It is unnecessary to insist on the bewilderment, but the polemical mood in which our informants always approached the problem of relationship and family has had its unfortunate consequences. In the first place it is easy to see that these two groups of facts—individual relationship and group relationship—are treated by the writers as if they excluded each other, or at least as if one of them were gradually encroaching upon the other. Whereas it is quite possible that both individual and group relationship might exist side by side, originating from different sources, and expressing two different sets of social relationships. In the second place, the polemical attitude of our best informants (Howitt, and Spencer and Gillen) against individual relationship resulted in their giving very meagre information about the individual family. As a matter of fact, in all theoretical passages of works devoted to the social organization of the Australian tribes, the individual family is passed over in absolute silence.  As this unit obviously plays a foremost part in the social life of Australian tribes, I submit it is quite justifiable that in these pages some information about this unit should be gathered and its importance brought out. Special attention has been devoted to the facts of actual family life.
To sum up, it may be said that the defects in our information as to the individual family, and the contradiction and confusion surrounding it, do of themselves justify an examination of this institution. These contradictions are due probably not to any intrinsic reasons, but to certain theoretical postulates and axioms adopted by some of our informants. And as the exact description of actual facts seems to suffer therefrom, a revision of the theoretical side of the problem, as well as a collection of evidence from a somewhat extensive number of sources appears advisable.
But over and above clearing up some contradictions, solving some difficulties, and filling up a gap in the information concerning Australian kinship organization, there is a much deeper justification for a detailed collection and classification of facts referring to the individual family in Australia. I mean, it is only such a proceeding that can give us a scientific, correct and useful definition of the Australian individual family (or any other social unit in general). A priori only a vague meaning can be attached to the term "individual family," when it refers to a society different from ours. For the essential features of the individual family, as of all other social institutions, depend upon the general structure of a given society and upon the conditions of life therein. A careful and detailed analysis of the family life and of the different aspects of the family unit in connection with other social phenomena is therefore necessary. Such an analysis enables us to describe the said unit in a complete and exact way.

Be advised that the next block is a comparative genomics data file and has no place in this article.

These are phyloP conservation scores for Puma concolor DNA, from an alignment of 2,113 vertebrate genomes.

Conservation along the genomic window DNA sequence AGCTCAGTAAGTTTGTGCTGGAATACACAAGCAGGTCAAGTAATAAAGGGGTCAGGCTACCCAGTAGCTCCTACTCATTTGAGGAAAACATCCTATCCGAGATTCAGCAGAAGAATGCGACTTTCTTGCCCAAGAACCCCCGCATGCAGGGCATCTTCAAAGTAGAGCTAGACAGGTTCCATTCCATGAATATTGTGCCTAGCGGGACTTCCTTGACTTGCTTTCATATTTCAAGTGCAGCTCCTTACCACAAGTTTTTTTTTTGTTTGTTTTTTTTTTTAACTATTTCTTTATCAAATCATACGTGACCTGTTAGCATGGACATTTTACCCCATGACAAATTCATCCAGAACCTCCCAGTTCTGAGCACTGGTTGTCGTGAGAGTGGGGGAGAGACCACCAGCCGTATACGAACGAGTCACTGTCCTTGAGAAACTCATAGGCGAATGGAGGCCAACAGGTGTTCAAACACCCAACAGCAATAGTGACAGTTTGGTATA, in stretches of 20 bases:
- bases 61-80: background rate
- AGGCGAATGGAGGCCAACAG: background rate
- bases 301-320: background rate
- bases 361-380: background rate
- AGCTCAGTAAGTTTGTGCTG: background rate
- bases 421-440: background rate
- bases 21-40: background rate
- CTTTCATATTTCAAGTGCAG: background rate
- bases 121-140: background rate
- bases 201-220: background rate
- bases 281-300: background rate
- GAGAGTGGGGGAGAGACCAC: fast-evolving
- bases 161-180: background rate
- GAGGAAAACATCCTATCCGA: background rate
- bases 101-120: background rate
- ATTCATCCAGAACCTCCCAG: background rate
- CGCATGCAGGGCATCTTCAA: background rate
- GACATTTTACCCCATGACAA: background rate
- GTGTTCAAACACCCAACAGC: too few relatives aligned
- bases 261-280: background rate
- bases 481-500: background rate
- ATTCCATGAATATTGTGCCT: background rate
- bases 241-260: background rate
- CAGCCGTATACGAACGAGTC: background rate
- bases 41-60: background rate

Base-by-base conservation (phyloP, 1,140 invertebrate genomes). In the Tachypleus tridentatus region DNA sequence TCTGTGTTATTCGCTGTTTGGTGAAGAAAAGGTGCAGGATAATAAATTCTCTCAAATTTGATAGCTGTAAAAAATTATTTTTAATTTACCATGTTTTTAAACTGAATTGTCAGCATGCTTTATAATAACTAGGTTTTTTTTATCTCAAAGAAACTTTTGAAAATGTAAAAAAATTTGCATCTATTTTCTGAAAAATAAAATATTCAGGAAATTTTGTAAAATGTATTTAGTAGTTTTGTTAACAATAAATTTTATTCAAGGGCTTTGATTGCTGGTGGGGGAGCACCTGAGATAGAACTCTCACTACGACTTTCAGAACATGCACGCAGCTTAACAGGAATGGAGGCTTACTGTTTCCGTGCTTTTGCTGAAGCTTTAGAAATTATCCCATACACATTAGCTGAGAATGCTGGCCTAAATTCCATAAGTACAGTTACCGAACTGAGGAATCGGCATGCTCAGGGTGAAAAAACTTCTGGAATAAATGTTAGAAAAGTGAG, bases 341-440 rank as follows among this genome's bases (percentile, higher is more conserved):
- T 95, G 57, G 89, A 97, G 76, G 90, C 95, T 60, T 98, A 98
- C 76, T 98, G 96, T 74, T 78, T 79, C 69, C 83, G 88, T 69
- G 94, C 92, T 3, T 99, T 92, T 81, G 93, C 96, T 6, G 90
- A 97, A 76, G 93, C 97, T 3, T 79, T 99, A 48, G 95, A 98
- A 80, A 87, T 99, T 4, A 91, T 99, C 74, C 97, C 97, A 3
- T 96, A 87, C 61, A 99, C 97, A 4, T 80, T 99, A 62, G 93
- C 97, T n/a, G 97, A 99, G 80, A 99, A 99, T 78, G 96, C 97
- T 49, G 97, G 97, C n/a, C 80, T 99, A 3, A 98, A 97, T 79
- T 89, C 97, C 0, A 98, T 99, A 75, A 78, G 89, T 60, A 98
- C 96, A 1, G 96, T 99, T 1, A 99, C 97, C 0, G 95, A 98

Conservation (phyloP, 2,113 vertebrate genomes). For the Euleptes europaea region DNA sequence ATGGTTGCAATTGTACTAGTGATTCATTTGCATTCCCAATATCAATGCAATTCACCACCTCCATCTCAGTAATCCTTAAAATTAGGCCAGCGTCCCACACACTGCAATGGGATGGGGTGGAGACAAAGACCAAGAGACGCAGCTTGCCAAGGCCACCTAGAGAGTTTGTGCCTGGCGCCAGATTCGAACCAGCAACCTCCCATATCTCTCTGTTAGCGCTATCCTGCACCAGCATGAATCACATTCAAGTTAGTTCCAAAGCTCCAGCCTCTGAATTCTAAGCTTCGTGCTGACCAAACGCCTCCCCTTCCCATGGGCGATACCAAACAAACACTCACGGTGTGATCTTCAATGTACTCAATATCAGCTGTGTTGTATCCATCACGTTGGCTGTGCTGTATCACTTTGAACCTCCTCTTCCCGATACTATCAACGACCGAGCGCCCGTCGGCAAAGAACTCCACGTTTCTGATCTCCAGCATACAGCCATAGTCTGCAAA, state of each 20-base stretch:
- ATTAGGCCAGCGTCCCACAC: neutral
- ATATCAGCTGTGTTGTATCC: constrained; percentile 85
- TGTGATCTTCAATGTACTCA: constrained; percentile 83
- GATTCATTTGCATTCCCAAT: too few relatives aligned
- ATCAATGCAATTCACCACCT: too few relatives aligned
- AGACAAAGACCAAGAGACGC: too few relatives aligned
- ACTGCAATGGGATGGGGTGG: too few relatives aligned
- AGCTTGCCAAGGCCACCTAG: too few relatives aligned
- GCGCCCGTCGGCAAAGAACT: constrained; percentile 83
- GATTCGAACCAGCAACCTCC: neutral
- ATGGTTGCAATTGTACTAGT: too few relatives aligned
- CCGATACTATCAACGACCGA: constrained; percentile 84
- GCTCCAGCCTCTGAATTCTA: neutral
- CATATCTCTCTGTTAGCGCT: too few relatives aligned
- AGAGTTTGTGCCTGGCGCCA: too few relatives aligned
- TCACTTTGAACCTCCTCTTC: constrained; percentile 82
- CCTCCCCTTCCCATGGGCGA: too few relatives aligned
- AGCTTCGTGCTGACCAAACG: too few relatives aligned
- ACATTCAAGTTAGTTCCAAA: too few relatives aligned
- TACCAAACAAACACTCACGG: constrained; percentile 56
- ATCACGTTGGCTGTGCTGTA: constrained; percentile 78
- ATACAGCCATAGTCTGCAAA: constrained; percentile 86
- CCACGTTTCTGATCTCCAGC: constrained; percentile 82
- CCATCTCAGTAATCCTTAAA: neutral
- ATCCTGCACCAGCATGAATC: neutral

It is Dr. Rivers to whom we are indebted for emphasizing the methodological standpoint in this connection. In his article  he points out that we cannot a priori assert the existence of even such an apparently unquestionable fact as individual motherhood in every human society whether actual or hypothetical. To affirm that in a given society motherhood is individual and not communal (group motherhood), a strict analysis of a whole series of circumstances is necessary. Applying Dr. Rivers' argument to the other family relationships, we may say that all the circumstances referring to the relation between man and wife, parents and children, brothers and sisters, must be submitted to a careful and detailed analysis; and that only such an examination can give us the right idea of what may be called the individual family in a given society—in this case the Australian individual family. 
As mentioned above, many authors, who have contributed so much in other respects to our knowledge of Australian kinship organization, have not entered into details as to the family life, or actual relationship. Even Mr. Thomas, although he quite acknowledges the existence of individual relationship, confines himself to the remark that in Australia exists "the family in the European sense." But this expression is not adequate. We cannot possibly find in Australia any social unit that would exactly fit the forms of our individual family; for this is intimately connected with the structure of our society, and none of the social conditions it requires are found in Australia. We can only say a unit which is analogous to our individual family, and even then we would be more metaphorical than exact. Mr. Lang, on the other hand, is not exhaustive enough for our purpose—which is a description of the family unit that will define it fully for sociological use. Nevertheless as he writes in reply to Dr. Rivers he has accepted the latter's methodological standpoint, and he gives a series of apposite remarks and examples. But he concludes: "It is needless to give more examples; the savage Australian does discriminate between his actual and his tribal relations." This conclusion is quite correct, but it is not sufficient. The mere affirmation that the actual relationship exists and is recognized by the natives is not enough. This has been obvious to every careful, unprejudiced reader of the first-hand ethnographical material.